He also understands the importance of a good tailor, not all designers create clothing with arc reactors in mind.

Tyler Durden – Fight Club (1999)

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Based on Chuck Palahniuk’s book of the same name, 1999’s Fight Club brought audiences one of the coolest, most carefree badasses in the form of Tyler Durden (Brad Pitt). An activist of sorts, Durden enjoys smoking, fighting, and stickin’ it to the man! Dripping with attitude, he rocks black eyes and bunny slippers like no one else. Sure, his methods are unorthodox. And yeah, he is kind of a prick. But watching him mess with the world’s fuddy-duddies is too amusing to be overlooked.

The audience is introduced to Tyler when he is seated next to The Narrator (Edward Norton) on a flight, and gives an first-rate lesson on in-flight safety. His character raises a lot of legitimate questions about modern society, but as his dark side is slowly revealed, the audience becomes privy to just how abhorrent his brand of activism is. Good thing this isn’t a morality contest.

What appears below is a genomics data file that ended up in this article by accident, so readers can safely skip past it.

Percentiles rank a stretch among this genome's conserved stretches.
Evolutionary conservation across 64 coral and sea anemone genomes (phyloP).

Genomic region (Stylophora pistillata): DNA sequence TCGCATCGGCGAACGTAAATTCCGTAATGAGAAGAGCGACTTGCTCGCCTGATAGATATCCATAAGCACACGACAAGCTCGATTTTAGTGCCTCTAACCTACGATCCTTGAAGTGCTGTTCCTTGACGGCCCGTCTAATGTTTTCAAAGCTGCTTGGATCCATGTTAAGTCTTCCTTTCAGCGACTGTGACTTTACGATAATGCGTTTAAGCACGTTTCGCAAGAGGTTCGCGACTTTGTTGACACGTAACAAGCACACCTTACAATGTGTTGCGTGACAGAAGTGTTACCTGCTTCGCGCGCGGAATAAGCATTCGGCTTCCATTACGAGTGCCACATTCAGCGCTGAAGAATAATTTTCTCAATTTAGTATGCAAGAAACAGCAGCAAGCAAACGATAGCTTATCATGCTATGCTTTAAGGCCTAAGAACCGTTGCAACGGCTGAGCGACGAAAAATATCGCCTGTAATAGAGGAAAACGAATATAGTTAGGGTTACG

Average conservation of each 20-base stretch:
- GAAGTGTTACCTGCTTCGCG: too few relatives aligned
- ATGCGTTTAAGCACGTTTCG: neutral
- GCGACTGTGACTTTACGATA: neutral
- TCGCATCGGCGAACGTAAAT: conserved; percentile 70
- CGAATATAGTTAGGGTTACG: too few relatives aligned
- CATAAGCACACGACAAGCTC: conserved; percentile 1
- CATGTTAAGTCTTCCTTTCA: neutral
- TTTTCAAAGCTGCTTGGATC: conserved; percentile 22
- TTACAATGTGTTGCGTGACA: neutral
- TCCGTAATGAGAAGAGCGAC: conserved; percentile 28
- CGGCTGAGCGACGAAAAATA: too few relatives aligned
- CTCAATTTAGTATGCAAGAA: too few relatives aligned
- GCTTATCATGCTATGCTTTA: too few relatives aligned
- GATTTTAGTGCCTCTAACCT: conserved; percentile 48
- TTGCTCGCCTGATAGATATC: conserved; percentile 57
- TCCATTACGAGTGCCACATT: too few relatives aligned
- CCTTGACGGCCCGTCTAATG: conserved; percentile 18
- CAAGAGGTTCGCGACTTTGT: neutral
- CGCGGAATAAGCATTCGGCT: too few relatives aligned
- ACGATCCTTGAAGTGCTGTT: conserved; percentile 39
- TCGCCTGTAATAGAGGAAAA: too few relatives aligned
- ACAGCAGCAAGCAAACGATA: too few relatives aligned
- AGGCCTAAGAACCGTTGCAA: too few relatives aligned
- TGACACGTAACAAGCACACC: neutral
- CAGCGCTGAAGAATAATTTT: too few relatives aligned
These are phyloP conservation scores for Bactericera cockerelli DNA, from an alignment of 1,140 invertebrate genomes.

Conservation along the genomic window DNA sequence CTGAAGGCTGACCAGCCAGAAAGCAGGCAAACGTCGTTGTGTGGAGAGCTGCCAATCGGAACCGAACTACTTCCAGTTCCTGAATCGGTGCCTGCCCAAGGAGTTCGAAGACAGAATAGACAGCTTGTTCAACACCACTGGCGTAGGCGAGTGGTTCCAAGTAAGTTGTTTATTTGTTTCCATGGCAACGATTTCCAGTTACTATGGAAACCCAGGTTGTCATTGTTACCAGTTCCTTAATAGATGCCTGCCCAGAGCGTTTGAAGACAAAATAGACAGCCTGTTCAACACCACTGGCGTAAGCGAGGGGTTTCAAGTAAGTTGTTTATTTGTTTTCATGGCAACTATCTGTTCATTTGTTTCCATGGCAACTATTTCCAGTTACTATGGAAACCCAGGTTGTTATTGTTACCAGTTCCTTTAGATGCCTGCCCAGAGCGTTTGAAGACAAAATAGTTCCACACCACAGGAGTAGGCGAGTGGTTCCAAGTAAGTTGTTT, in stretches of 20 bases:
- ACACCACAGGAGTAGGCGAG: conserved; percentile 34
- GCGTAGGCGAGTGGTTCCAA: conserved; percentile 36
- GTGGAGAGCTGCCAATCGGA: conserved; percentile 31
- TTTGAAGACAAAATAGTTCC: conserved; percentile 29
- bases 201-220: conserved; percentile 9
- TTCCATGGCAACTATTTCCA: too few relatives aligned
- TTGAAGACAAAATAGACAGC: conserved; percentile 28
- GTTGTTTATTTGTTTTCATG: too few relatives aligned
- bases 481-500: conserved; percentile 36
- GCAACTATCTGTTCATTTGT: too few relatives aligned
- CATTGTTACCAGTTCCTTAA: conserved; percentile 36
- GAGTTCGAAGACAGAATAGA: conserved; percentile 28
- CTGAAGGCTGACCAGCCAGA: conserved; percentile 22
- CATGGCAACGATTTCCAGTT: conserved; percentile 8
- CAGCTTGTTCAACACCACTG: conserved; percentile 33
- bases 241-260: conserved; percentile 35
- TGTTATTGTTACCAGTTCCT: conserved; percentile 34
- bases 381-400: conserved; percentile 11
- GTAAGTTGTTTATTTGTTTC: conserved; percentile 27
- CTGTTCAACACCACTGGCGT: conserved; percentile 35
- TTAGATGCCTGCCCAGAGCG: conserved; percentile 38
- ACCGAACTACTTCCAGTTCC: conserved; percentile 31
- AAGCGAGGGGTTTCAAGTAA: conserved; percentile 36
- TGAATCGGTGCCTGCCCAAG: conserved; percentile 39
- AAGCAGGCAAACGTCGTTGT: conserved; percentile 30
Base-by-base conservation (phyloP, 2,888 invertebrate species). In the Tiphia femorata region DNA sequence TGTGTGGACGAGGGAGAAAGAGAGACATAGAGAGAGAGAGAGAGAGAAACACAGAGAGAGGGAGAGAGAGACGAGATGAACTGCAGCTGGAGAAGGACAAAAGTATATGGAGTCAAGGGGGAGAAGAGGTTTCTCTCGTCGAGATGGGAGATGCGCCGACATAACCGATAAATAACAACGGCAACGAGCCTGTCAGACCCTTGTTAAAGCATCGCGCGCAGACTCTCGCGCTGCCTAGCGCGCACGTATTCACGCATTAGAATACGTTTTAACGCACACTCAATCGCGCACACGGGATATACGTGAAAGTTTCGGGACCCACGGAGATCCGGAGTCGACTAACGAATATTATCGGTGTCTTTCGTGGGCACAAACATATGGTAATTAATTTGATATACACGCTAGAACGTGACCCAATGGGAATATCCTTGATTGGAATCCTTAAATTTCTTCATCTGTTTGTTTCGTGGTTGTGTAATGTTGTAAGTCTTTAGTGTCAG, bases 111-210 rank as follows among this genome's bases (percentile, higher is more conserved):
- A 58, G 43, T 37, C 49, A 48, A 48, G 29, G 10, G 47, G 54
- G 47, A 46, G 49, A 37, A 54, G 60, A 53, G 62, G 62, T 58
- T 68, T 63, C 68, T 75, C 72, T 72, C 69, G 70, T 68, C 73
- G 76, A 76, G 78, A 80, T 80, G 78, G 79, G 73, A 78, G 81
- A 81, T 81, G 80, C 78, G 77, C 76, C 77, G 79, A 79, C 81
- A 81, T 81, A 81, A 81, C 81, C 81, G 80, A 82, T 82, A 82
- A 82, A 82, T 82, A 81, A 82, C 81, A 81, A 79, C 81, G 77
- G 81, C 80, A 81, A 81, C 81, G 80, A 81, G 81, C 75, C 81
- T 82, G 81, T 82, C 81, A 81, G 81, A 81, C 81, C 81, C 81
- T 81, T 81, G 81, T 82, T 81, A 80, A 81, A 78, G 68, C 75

The Dude – The Big Lebowski (1998)

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Ahhhh, the lovable burnout. They’re everywhere in film, and when executed well, can be great fun to watch. 1993’s True Romance has Floyd (Brad Pitt) and The Big Lebowski has The Dude (Jeff Bridges). Two cannabis enthusiasts who just wanna be left alone, man… unless you have snacks.

There are actually more parallels between these two characters than there are differences. Both gentleman like to drink, smoke pot, and are caught up in things that shouldn’t actually involve them in the first place. The two men are both friendly and beloved to audiences, so choosing one to be “cooler” than the other would be like picking a favorite child or ice cream flavor. It’s an impossible task. To be fair, it should be known that The Dude has a whole movie to make an impact on viewers, whereas Floyd only has a measly two and a half minutes.